But rather than consider whether the waste generated by a professional kitchen and one in our homes may cancel each other out, or consider a study on how efficiently restaurants distribute food between customers vs. home chefs where the question of leftovers may tilt the field to our humble dwellings, Rhinehart decides to give us a peek into how he sees grocery stores. Spoiler alert, it sounds like an omitted level of Hell from Dante’s Inferno, probably in the City of Dis…

I have not set foot in a grocery store in years. Nevermore will I bumble through endless confusing aisles like a pack-donkey searching for feed while the smell of rotting flesh fills my nostrils and fluorescent lights sear my eyeballs and sappy love songs torture my ears. Grocery shopping is a multisensory living nightmare. There are services that would make someone else do it for me but I cannot in good conscience force a fellow soul through this gauntlet. […] I buy my staple food online like a civilized person.

Aside from the histrionic description and the implication that my desire to actually see the food I will later consume apparently makes me a feral savage, we see Rhinehart again make the leap to advocating a third party distributing his needs more efficiently. On its face, the idea makes a modicum of sense, however, it fails to consider that a delivery truck will optimize a route among its customers, not necessarily in the most efficient way for the environment and fuel usage, and that goes double for where Rhinehart and I live: LA. Traffic jams on the 101 and the 405 waste immense quantities of gas for minimal gain. Meanwhile, when I go to the grocery store, I simply pick the nearest one and arrive by back roads with few stoplights and no traffic. So believe it or not, just going to the closest grocery store may be more efficient in midsize to bigger cities than ordering your staples online, relying on the delivery service to find the optimal fuel economy for dropping off the goods. But hold on folks, it gets even worse when it comes to his clothes…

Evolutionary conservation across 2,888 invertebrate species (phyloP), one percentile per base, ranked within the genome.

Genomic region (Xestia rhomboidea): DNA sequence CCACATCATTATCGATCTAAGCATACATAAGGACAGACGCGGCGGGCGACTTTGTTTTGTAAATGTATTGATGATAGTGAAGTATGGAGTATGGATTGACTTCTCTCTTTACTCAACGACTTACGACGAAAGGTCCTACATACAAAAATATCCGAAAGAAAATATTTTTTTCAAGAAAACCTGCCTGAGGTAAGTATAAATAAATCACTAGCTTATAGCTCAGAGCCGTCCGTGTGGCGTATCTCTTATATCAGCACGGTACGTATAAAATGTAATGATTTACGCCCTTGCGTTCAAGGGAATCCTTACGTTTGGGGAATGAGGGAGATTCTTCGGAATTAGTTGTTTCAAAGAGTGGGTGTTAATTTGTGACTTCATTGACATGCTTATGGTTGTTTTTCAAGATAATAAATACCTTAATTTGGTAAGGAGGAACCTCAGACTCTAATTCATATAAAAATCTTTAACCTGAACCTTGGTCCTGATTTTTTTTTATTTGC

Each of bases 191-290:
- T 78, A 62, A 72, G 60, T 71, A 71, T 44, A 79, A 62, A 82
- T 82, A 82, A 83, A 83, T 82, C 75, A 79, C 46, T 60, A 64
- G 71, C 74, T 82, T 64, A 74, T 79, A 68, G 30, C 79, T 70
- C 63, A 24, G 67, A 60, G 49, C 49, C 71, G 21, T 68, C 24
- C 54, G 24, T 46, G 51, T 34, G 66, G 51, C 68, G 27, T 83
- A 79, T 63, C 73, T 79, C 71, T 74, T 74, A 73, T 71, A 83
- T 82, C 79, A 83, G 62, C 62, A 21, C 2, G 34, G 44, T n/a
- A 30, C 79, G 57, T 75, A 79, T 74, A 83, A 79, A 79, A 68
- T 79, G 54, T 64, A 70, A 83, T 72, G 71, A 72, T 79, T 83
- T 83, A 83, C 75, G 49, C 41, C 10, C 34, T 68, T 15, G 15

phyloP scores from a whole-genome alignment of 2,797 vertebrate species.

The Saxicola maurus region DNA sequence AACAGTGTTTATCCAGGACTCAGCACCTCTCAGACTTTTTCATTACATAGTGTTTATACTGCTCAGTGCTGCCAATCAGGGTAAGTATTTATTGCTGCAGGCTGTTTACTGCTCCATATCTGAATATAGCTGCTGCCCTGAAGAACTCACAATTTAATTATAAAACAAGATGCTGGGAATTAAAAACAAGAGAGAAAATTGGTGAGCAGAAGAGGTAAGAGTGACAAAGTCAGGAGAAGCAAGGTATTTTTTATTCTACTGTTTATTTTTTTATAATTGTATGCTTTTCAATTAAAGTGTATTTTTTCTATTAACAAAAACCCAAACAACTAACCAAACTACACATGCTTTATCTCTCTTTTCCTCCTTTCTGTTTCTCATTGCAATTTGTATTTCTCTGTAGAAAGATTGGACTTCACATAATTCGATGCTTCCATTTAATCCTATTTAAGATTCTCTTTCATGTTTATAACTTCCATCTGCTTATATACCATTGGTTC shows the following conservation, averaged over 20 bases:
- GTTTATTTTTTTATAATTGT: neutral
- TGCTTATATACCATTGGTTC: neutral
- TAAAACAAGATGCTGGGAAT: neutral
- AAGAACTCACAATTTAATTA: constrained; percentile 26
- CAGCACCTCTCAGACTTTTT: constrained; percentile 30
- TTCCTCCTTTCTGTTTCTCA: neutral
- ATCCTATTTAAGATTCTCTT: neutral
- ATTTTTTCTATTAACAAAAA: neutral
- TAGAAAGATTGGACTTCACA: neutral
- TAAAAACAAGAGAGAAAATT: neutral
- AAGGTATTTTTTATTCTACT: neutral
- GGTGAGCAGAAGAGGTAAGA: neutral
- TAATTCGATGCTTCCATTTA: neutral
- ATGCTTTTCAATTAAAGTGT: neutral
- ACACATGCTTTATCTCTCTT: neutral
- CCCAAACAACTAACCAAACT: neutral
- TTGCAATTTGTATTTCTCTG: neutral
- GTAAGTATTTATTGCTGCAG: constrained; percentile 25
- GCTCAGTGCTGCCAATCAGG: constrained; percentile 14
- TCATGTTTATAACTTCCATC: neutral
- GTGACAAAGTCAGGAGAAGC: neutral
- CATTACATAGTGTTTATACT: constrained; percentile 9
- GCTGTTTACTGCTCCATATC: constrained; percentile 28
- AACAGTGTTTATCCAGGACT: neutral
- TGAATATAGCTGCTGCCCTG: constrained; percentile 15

I enjoy doing laundry about as much as doing dishes. I get my clothing custom made in China for prices you would not believe and have new ones regularly shipped to me… [I]t takes less water to make my clothes than it would to wash them, and I donate my used garments. The overwhelming majority of clothing that Americans buy is made overseas anyways. I just buy direct. And container ships are amazingly efficient.

While he does acknowledge that container ships do go through immense amounts of fuel in the part of this excerpt left out for brevity, he still thinks he makes less of an ecological footprint with buying new clothes instead of doing laundry, clothes that mind you, are made from a petroleum derivative he praises as being more efficient than natural fabrics like cotton. This is his common theme; instead of doing things himself, he outsources his ecological footprint to others and then credits himself with expanding less stress on the environment. The only place where he is really doing the planet any favors is in his house, with solar panels and LED lighting. Otherwise, what he’s actually doing can best be described as eco-outsourcing. Restaurants, delivery trucks, the army of Uber drivers, buses, container ships, and factories that meet all of his needs are eating the environmental costs of his consumption. If we ignore them, Rhinehart’s eco-minimalism is a good faith effort in sustainability. But when we take them into account as we should, it becomes an exercise in strenuously patting oneself on the back for delegating much of life to others.

# tech // emissions / energy / global warming / sustainability